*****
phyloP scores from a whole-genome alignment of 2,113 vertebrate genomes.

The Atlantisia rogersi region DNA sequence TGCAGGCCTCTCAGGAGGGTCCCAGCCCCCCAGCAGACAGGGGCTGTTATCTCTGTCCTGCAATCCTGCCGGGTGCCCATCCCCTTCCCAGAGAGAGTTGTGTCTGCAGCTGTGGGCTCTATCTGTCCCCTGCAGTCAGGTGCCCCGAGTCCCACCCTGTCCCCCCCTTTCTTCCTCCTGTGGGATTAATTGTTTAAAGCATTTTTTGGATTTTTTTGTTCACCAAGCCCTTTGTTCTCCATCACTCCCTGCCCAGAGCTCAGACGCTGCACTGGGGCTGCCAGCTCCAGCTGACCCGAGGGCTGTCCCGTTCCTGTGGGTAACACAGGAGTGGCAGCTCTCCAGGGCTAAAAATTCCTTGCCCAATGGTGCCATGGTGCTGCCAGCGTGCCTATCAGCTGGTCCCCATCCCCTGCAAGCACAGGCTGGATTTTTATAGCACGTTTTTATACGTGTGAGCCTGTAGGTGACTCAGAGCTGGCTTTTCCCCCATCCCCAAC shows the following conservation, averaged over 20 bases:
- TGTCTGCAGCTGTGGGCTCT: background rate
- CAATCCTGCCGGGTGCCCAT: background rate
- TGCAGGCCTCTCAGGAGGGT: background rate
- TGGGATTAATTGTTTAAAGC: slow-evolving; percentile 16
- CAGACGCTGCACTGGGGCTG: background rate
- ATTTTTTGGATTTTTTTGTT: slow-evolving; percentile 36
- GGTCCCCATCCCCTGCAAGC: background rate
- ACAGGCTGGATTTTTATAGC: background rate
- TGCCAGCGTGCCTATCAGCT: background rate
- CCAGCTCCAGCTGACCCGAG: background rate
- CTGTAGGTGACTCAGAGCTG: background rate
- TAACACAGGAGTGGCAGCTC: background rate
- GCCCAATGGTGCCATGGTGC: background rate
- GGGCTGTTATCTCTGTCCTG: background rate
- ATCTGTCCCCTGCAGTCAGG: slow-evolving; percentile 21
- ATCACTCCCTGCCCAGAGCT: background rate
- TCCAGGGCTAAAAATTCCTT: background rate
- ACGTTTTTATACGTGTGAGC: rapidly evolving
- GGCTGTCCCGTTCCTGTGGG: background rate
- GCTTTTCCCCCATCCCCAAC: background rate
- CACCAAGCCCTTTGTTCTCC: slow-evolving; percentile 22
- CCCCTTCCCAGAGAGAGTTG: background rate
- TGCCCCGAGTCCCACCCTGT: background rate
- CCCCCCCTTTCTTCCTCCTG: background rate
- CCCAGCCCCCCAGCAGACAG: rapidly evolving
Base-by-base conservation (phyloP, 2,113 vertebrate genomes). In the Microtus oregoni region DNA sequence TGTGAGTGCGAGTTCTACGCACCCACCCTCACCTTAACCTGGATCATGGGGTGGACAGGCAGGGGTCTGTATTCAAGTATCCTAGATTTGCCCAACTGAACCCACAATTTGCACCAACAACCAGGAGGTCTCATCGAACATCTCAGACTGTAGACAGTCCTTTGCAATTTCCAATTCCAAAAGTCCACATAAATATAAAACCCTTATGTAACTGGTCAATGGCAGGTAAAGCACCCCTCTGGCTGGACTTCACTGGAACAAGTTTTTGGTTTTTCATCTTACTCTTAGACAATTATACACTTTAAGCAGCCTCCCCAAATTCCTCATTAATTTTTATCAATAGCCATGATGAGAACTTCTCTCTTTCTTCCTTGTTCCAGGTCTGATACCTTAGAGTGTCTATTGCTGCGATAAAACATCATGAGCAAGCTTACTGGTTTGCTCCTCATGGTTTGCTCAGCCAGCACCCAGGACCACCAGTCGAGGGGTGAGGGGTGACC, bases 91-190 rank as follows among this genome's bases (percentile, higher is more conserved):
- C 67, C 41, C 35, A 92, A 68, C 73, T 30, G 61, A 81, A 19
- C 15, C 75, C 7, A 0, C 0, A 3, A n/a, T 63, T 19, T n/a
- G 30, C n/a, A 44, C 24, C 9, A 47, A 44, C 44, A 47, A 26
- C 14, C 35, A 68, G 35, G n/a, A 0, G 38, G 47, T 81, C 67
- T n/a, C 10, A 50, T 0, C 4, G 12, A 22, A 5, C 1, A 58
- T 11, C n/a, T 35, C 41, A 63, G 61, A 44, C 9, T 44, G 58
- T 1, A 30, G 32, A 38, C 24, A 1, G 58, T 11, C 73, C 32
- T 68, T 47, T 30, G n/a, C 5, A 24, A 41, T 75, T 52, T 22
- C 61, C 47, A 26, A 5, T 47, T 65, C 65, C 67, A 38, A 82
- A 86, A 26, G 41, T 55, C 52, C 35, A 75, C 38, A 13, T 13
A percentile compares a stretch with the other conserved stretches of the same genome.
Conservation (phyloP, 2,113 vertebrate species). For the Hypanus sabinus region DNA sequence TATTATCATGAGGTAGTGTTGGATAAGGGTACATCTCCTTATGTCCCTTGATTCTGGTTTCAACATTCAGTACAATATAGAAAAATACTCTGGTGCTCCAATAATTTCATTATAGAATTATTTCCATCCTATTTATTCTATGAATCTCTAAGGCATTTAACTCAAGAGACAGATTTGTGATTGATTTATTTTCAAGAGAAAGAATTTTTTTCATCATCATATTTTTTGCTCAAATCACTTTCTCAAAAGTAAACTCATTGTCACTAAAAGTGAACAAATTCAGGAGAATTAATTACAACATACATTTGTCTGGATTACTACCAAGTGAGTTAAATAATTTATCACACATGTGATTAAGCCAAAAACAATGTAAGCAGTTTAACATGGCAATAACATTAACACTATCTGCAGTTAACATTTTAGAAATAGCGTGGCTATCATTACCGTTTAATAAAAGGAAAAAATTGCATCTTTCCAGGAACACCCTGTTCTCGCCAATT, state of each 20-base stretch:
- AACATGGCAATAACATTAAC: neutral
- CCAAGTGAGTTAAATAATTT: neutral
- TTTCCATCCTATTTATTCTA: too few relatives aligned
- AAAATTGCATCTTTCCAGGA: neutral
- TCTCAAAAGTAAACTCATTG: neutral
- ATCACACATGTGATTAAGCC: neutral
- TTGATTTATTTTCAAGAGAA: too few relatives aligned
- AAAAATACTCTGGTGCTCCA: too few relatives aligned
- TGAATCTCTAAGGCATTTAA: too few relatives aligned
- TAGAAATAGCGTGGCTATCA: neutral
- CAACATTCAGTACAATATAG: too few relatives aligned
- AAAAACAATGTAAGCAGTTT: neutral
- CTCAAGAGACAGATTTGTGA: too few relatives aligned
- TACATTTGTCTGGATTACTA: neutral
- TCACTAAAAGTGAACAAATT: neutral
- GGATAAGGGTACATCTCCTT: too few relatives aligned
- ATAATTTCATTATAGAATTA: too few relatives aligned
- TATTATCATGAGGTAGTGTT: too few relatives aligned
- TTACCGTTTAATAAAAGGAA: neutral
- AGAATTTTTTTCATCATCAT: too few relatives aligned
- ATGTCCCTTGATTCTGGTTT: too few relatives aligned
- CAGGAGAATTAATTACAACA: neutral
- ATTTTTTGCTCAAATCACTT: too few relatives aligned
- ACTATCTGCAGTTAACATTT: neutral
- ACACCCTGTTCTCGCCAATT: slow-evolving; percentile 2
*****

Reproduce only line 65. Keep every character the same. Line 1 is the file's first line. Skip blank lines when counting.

- ACACCCTGTTCTCGCCAATT: slow-evolving; percentile 2